Employee conflict is a fact of life. These conflicts can be personal or professional—and they happen in or outside of work. But these problems can also be structural, like the result of a poorly defined job role or HR policy.  

As leaders, your role isn’t to end all conflict in the workplace, but you can’t ignore it either. It’s a fine line that you need to walk. Here are a few tips to help you manage employee conflict effectively.  

Don’t Avoid the Tension  

It’s natural to want to avoid the tension. Maybe your leadership style prefers harmony, or perhaps you don’t want to look like you’re playing favorites 

While you should avoid inserting yourself into the problem and stirring the pot, ignoring conflict isn’t in your job description. Instead, you should use your leadership and communication skills to talk to the employees involved – find out what the real issue is.  

Find Out What’s Going On 

Very often, the tension that appears manifests itself in a way different to the true nature of the conflict. In some cases, it’s not the intent of the behavior, but how the person on the receiving end’s perception of it.  

As a manager, your job is to allow the people involved to tell their story without inserting your preconceived notions. It’s the only way to figure out what’s going on.  

Getting to the heart of the conflict is vital for two reasons. It can’t be solved if it isn’t understood. What is more, the nature of the conflict could be structural (up to you), which means employees will struggle to work it out for themselves.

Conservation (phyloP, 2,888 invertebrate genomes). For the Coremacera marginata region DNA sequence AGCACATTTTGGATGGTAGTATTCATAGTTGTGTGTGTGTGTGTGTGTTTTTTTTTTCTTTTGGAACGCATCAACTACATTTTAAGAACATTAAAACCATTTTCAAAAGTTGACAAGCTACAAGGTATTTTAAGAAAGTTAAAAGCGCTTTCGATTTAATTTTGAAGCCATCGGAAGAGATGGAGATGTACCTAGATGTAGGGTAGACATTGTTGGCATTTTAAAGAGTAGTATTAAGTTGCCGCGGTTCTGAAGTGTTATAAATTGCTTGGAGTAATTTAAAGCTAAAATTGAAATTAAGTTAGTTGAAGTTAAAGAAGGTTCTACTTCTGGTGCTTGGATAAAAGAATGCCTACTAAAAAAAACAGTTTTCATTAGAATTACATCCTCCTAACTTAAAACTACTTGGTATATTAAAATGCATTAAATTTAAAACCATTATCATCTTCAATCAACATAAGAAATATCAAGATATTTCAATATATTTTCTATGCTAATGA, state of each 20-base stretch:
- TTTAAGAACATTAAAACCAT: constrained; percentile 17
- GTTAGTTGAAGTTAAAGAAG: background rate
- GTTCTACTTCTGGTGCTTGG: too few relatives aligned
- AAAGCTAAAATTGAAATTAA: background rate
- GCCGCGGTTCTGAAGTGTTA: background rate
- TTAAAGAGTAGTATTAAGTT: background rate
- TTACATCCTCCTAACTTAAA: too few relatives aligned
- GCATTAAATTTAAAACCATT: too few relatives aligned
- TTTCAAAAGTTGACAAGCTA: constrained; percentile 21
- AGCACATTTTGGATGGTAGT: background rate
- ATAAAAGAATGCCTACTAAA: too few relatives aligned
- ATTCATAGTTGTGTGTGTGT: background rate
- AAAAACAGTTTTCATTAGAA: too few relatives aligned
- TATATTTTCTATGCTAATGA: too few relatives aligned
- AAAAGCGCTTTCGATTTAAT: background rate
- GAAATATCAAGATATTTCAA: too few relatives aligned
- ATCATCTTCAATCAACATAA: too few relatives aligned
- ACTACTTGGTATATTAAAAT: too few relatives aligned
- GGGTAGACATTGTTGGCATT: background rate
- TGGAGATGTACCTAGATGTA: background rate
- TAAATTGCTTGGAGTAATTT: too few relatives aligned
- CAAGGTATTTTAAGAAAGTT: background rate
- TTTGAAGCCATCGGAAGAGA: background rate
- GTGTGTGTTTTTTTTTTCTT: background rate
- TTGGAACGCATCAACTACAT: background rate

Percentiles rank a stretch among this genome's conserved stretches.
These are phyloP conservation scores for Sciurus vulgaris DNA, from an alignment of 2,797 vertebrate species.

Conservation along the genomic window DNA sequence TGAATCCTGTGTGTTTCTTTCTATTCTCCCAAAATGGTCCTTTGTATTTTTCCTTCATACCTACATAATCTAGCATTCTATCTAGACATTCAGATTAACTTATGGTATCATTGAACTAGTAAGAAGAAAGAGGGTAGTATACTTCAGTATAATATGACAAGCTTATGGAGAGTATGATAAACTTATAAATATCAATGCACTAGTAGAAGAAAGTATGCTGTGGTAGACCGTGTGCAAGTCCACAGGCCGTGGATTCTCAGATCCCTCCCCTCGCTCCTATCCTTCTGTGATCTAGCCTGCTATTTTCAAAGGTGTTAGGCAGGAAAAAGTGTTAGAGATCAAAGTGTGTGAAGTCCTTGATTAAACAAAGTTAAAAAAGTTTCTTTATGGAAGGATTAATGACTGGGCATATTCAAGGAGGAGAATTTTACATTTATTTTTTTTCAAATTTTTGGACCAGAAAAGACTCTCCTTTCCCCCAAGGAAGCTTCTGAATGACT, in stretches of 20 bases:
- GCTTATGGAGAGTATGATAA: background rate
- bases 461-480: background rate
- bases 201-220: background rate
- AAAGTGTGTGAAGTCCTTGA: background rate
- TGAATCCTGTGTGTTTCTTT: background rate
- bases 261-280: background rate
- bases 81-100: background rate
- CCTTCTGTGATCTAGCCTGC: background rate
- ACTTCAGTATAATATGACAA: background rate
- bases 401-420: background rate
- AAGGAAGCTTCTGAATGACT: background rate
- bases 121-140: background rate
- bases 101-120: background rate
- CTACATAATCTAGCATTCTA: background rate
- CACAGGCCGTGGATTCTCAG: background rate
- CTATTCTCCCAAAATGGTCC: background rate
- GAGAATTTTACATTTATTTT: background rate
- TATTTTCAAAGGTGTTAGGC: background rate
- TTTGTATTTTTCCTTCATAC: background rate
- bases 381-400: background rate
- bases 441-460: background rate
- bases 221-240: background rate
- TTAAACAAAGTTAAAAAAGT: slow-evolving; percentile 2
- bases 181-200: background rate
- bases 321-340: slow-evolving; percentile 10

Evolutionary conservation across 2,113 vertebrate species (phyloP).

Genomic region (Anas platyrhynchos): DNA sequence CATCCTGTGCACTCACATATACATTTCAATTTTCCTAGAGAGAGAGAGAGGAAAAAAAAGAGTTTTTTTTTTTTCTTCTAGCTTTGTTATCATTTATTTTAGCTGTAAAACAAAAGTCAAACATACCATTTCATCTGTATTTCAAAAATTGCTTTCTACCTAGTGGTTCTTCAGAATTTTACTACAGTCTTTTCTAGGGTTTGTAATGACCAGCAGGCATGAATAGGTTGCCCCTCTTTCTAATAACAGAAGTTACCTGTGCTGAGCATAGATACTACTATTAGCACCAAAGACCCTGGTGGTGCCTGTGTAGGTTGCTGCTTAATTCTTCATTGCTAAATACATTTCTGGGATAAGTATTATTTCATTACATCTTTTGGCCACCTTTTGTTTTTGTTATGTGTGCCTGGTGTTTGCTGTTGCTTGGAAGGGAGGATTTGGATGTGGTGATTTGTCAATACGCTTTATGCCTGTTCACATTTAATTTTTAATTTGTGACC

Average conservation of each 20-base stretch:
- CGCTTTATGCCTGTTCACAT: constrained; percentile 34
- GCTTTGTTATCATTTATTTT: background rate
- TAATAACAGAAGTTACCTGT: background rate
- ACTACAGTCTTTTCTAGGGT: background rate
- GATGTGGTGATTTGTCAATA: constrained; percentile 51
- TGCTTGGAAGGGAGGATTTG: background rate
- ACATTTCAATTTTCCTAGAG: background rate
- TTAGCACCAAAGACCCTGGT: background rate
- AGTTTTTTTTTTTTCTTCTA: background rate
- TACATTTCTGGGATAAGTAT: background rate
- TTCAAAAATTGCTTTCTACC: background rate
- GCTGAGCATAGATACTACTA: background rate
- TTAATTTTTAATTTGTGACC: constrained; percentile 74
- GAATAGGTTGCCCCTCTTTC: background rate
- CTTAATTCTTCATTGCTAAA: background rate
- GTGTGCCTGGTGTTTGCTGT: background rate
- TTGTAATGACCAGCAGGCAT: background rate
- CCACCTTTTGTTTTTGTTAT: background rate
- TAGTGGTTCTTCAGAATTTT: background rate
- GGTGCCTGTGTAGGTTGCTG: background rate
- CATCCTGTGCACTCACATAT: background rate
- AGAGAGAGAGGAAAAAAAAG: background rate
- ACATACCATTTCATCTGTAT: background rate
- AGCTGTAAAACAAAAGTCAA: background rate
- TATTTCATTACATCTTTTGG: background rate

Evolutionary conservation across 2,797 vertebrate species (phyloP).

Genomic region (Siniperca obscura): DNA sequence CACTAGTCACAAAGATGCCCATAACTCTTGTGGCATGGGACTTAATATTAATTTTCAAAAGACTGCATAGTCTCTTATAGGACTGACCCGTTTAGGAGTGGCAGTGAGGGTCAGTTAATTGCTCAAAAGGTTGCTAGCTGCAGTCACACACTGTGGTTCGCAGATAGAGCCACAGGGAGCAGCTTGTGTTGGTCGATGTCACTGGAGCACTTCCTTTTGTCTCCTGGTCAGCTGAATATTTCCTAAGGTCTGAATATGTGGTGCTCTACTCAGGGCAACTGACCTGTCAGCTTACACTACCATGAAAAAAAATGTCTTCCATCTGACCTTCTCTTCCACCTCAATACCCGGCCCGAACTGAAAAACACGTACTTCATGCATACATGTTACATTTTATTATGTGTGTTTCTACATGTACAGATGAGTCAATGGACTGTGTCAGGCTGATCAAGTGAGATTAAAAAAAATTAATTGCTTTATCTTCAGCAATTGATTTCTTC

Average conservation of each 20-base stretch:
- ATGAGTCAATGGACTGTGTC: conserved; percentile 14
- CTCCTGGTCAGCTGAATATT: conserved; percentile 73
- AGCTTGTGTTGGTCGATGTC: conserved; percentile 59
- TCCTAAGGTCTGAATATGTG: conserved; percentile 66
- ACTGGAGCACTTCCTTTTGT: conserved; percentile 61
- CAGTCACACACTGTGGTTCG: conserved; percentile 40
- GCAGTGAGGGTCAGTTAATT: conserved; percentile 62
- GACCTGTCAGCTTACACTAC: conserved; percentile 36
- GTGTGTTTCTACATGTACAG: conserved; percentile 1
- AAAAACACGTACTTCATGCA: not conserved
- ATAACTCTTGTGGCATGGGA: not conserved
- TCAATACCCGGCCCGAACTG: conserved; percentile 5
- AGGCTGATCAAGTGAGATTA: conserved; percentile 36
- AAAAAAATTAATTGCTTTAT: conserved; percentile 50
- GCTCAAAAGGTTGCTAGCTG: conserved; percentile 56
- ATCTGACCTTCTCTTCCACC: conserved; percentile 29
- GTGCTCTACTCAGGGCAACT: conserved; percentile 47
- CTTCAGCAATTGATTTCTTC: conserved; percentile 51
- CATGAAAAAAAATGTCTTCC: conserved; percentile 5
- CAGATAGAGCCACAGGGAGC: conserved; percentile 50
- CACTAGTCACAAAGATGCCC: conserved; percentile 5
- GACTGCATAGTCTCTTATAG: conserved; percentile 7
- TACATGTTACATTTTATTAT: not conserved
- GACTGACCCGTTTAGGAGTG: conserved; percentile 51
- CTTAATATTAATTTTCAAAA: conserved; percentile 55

And second, you need to make sure the issue isn’t a result of workplace discrimination or harassment, which is an Equal Employment Opportunity Commission (EEOC) issue.  

If the tension is more than just disharmony, and it could equate to bullying or other negative behaviors, you want to your employee handbook. Additionally, you’ll want to keep a record of the events. Logs allow you to monitor your behavior over time and provide you with an account in case it escalates and results in a lawsuit.  

Keep an Open-Door Policy and Foster a Trust-Centered Environment  

In many cases, your role isn’t to force a solution, but to offer a reality check and let employees work it out for themselves.  

This doesn’t apply when the conflict is an EEOC problem, or if the behavior equates to a bullying or site safety issue. Then, nip it in the bud ASAP.  

Instead of getting involved in office politics or interpersonal dramas, keep an open-door policy available to all parties. Tell them you want to lend an ear and help them work through any issues as a team. Doing so prevents you from inadvertently taking sides or playing favorites or from declaring a winner and a loser.  

Conflict Happens, But It Doesn’t Need to Dominate Your Workplace  

Workplace conflict happens, and many ultimately resolve themselves. However, your role as a leader is to ensure the battle isn’t masking something else, and ensure your team is safe at work – in all manners of the word.  

Do you need employees that don’t create conflict? 

At Energi Personnel, human resources are what we do best. Give us a call today to discuss your needs and request an employee for your busy workplace today.